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India getting low-bandwidth range of Google apps

Google is launching a range of products and services specifically aimed at the Indian market.

With the stated goal of “[deepening] India’s participation in the internet”, the search engine giant is introducing services which will function with low-spec devices, over 2G connections, and using only a very small amount of data.

One example is YouTube Go, which is currently only available in India. The app, which will be beta-tested by users, is a version of the streaming site “completely reimagined for the next generation of YouTube users.” It will stream videos across variable connectivity speeds, as well as allowing users to share videos to nearby friends without using data.

Google also claims that the app will offer transparency over data usage, allowing users to control their consumption of data. Customers will be offered the option to “wait for Wi-Fi” when they attempt to install an app, and the Google Play app will pre-load the most commonly used sections of the store via Wi-Fi in order to speed up browsing when limited data is available.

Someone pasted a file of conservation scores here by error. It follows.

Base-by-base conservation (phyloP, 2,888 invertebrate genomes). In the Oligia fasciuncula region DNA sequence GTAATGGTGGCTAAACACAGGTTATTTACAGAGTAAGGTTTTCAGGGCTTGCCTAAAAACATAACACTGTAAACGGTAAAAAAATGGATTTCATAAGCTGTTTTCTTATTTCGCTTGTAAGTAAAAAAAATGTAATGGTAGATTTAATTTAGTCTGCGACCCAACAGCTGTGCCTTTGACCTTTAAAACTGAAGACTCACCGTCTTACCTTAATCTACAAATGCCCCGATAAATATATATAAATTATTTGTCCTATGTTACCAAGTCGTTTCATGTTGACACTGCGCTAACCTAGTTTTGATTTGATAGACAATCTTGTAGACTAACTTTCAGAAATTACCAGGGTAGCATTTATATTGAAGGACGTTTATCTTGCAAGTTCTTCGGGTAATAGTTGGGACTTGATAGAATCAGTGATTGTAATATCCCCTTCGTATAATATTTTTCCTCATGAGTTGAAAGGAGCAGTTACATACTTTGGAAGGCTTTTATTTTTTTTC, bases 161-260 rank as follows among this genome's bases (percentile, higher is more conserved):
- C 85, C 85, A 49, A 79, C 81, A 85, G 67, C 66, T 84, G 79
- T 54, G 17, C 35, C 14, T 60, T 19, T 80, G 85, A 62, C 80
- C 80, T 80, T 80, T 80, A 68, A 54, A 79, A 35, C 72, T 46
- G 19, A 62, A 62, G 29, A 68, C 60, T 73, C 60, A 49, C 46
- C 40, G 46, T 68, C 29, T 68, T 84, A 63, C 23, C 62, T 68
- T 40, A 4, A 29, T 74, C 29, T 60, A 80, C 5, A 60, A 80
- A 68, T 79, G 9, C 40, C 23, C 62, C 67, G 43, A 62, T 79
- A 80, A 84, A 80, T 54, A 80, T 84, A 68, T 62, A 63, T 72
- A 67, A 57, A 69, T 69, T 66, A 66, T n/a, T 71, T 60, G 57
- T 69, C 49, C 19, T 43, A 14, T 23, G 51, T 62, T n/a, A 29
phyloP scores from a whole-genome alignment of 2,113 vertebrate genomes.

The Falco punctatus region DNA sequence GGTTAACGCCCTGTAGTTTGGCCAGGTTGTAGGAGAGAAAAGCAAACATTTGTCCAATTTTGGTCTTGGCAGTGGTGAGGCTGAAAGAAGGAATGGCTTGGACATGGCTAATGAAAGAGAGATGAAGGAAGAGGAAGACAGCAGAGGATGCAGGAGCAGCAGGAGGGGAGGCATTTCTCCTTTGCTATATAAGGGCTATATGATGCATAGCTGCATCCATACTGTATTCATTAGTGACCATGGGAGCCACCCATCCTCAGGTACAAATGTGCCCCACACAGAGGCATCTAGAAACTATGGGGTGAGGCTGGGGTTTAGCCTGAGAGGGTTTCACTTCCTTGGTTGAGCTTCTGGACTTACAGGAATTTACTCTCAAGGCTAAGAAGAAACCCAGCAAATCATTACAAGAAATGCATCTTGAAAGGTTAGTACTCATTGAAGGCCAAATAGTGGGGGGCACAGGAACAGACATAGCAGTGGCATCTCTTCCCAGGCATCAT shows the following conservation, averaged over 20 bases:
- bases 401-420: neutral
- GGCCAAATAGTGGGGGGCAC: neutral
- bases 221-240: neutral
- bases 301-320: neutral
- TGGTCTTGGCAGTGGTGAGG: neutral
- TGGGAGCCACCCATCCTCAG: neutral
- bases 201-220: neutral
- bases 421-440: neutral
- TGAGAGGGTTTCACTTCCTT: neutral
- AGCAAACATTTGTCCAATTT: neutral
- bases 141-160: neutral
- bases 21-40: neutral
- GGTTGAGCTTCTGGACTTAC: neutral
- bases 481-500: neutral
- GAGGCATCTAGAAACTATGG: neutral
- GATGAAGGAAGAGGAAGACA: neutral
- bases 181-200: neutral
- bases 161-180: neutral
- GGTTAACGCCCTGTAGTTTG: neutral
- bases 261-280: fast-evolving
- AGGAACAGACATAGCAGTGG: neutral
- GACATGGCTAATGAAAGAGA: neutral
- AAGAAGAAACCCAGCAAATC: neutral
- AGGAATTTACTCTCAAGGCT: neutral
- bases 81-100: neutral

In addition, when Android users browse using Chrome over speeds comparable to 2G networks, the browser will automatically “optimise pages to their essentials”, making them load up to twice as fast and allowing users to save up to 90% of the data that would otherwise be required.

In the same way, Google’s News and Weather apps will have a “lite mode” triggered when the apps detect low-bandwidth connections. The mode will allow content to be downloaded faster while using only a third of the regular amount of data.

Other India-friendly features include a Hindi version of both Google’s ‘smart replies’ feature and its new messaging app Allo. The firm will also introduce Google Station, which will allow users to create Wi-Fi zones from fibre connections.

Caesar Sengupta, VP of Google’s Next Billion Users Team, said: “building for India and other countries where the next billion internet users are coming online not only improves their experiences, it gives us better ideas that work for everyone.”

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